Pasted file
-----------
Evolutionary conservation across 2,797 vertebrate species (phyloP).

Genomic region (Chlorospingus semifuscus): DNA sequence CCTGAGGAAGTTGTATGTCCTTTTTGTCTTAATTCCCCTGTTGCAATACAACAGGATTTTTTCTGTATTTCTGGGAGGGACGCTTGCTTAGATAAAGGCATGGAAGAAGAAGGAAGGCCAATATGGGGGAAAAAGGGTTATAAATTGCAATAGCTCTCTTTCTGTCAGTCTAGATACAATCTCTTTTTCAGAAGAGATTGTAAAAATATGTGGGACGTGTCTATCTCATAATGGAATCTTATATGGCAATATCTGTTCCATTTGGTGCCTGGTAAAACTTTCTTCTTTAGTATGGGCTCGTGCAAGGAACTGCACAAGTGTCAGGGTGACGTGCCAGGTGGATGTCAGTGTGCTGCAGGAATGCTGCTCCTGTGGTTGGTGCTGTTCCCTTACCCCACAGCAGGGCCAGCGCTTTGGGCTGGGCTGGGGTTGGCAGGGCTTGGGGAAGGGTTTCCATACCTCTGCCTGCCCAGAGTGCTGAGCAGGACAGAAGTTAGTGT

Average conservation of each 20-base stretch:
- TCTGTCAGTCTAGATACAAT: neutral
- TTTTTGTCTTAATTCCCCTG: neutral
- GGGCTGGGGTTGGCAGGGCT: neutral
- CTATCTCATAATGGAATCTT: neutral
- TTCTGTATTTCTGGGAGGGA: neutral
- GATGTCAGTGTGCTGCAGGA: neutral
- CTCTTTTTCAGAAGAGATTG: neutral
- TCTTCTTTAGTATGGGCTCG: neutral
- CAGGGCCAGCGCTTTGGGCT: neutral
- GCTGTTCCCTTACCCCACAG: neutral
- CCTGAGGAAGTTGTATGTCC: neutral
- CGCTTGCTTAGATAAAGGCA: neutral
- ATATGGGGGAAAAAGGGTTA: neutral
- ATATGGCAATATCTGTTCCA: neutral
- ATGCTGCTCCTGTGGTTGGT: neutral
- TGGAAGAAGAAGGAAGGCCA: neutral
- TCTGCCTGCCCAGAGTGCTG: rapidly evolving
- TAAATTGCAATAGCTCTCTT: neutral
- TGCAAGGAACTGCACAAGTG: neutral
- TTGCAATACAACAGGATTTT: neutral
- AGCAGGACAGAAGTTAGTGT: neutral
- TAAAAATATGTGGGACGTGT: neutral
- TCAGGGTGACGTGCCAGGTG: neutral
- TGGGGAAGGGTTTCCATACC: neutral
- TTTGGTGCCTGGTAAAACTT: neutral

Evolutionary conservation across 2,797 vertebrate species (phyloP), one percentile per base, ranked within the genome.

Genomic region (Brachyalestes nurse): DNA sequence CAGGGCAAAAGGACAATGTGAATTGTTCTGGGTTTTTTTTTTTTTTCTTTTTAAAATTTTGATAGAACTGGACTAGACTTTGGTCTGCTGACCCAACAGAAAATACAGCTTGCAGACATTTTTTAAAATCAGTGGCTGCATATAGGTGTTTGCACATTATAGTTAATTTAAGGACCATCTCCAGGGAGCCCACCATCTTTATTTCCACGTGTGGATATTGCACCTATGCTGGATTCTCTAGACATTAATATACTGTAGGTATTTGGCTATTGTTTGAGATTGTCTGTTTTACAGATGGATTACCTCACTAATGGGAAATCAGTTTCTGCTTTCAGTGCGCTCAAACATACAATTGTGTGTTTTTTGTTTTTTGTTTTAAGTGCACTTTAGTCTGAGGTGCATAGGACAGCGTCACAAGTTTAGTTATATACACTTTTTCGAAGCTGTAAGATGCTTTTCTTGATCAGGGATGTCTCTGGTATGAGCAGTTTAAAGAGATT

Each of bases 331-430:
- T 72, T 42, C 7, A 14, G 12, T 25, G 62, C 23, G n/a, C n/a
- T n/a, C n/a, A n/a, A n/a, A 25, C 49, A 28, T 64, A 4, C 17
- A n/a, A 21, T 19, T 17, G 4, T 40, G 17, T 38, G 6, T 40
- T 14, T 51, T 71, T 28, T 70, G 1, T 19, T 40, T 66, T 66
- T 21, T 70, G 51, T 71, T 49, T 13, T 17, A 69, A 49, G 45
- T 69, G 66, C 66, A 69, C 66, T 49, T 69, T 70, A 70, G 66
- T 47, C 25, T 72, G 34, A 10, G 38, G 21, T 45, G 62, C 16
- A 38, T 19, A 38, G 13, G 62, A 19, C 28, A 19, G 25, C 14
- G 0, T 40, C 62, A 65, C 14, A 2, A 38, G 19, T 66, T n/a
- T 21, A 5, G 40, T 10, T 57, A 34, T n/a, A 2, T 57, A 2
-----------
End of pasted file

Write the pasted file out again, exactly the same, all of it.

Evolutionary conservation across 2,797 vertebrate species (phyloP).

Genomic region (Chlorospingus semifuscus): DNA sequence CCTGAGGAAGTTGTATGTCCTTTTTGTCTTAATTCCCCTGTTGCAATACAACAGGATTTTTTCTGTATTTCTGGGAGGGACGCTTGCTTAGATAAAGGCATGGAAGAAGAAGGAAGGCCAATATGGGGGAAAAAGGGTTATAAATTGCAATAGCTCTCTTTCTGTCAGTCTAGATACAATCTCTTTTTCAGAAGAGATTGTAAAAATATGTGGGACGTGTCTATCTCATAATGGAATCTTATATGGCAATATCTGTTCCATTTGGTGCCTGGTAAAACTTTCTTCTTTAGTATGGGCTCGTGCAAGGAACTGCACAAGTGTCAGGGTGACGTGCCAGGTGGATGTCAGTGTGCTGCAGGAATGCTGCTCCTGTGGTTGGTGCTGTTCCCTTACCCCACAGCAGGGCCAGCGCTTTGGGCTGGGCTGGGGTTGGCAGGGCTTGGGGAAGGGTTTCCATACCTCTGCCTGCCCAGAGTGCTGAGCAGGACAGAAGTTAGTGT

Average conservation of each 20-base stretch:
- TCTGTCAGTCTAGATACAAT: neutral
- TTTTTGTCTTAATTCCCCTG: neutral
- GGGCTGGGGTTGGCAGGGCT: neutral
- CTATCTCATAATGGAATCTT: neutral
- TTCTGTATTTCTGGGAGGGA: neutral
- GATGTCAGTGTGCTGCAGGA: neutral
- CTCTTTTTCAGAAGAGATTG: neutral
- TCTTCTTTAGTATGGGCTCG: neutral
- CAGGGCCAGCGCTTTGGGCT: neutral
- GCTGTTCCCTTACCCCACAG: neutral
- CCTGAGGAAGTTGTATGTCC: neutral
- CGCTTGCTTAGATAAAGGCA: neutral
- ATATGGGGGAAAAAGGGTTA: neutral
- ATATGGCAATATCTGTTCCA: neutral
- ATGCTGCTCCTGTGGTTGGT: neutral
- TGGAAGAAGAAGGAAGGCCA: neutral
- TCTGCCTGCCCAGAGTGCTG: rapidly evolving
- TAAATTGCAATAGCTCTCTT: neutral
- TGCAAGGAACTGCACAAGTG: neutral
- TTGCAATACAACAGGATTTT: neutral
- AGCAGGACAGAAGTTAGTGT: neutral
- TAAAAATATGTGGGACGTGT: neutral
- TCAGGGTGACGTGCCAGGTG: neutral
- TGGGGAAGGGTTTCCATACC: neutral
- TTTGGTGCCTGGTAAAACTT: neutral

Evolutionary conservation across 2,797 vertebrate species (phyloP), one percentile per base, ranked within the genome.

Genomic region (Brachyalestes nurse): DNA sequence CAGGGCAAAAGGACAATGTGAATTGTTCTGGGTTTTTTTTTTTTTTCTTTTTAAAATTTTGATAGAACTGGACTAGACTTTGGTCTGCTGACCCAACAGAAAATACAGCTTGCAGACATTTTTTAAAATCAGTGGCTGCATATAGGTGTTTGCACATTATAGTTAATTTAAGGACCATCTCCAGGGAGCCCACCATCTTTATTTCCACGTGTGGATATTGCACCTATGCTGGATTCTCTAGACATTAATATACTGTAGGTATTTGGCTATTGTTTGAGATTGTCTGTTTTACAGATGGATTACCTCACTAATGGGAAATCAGTTTCTGCTTTCAGTGCGCTCAAACATACAATTGTGTGTTTTTTGTTTTTTGTTTTAAGTGCACTTTAGTCTGAGGTGCATAGGACAGCGTCACAAGTTTAGTTATATACACTTTTTCGAAGCTGTAAGATGCTTTTCTTGATCAGGGATGTCTCTGGTATGAGCAGTTTAAAGAGATT

Each of bases 331-430:
- T 72, T 42, C 7, A 14, G 12, T 25, G 62, C 23, G n/a, C n/a
- T n/a, C n/a, A n/a, A n/a, A 25, C 49, A 28, T 64, A 4, C 17
- A n/a, A 21, T 19, T 17, G 4, T 40, G 17, T 38, G 6, T 40
- T 14, T 51, T 71, T 28, T 70, G 1, T 19, T 40, T 66, T 66
- T 21, T 70, G 51, T 71, T 49, T 13, T 17, A 69, A 49, G 45
- T 69, G 66, C 66, A 69, C 66, T 49, T 69, T 70, A 70, G 66
- T 47, C 25, T 72, G 34, A 10, G 38, G 21, T 45, G 62, C 16
- A 38, T 19, A 38, G 13, G 62, A 19, C 28, A 19, G 25, C 14
- G 0, T 40, C 62, A 65, C 14, A 2, A 38, G 19, T 66, T n/a
- T 21, A 5, G 40, T 10, T 57, A 34, T n/a, A 2, T 57, A 2